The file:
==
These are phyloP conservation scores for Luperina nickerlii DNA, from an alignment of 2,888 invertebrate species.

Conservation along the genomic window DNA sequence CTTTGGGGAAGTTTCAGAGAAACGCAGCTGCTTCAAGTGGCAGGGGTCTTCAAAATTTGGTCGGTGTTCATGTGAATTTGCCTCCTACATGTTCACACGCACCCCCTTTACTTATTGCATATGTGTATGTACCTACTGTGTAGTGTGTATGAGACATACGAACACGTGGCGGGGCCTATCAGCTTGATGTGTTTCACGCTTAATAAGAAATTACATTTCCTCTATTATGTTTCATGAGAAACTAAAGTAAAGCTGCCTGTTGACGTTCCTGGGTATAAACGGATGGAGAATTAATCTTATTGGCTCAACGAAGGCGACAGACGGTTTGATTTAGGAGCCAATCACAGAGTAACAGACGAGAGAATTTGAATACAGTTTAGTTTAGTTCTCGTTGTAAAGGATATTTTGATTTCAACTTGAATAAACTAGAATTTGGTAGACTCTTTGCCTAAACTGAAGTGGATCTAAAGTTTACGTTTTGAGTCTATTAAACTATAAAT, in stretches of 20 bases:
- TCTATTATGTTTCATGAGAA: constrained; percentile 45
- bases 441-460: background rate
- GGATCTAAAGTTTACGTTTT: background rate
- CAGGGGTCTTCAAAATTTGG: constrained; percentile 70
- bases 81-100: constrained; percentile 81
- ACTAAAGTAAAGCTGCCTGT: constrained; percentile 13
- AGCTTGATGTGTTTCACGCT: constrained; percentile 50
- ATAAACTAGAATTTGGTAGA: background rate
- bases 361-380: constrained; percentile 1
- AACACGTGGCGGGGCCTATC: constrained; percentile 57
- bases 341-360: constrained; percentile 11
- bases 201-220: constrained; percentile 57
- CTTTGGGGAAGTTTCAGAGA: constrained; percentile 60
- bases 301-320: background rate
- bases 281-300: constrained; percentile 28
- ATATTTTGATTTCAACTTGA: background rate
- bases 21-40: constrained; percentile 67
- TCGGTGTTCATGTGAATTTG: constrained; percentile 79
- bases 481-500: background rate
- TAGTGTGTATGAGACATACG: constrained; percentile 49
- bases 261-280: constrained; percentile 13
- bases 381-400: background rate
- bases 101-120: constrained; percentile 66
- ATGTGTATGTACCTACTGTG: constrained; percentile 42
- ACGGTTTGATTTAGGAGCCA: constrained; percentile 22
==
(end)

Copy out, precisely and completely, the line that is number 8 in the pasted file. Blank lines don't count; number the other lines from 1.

- ACTAAAGTAAAGCTGCCTGT: constrained; percentile 13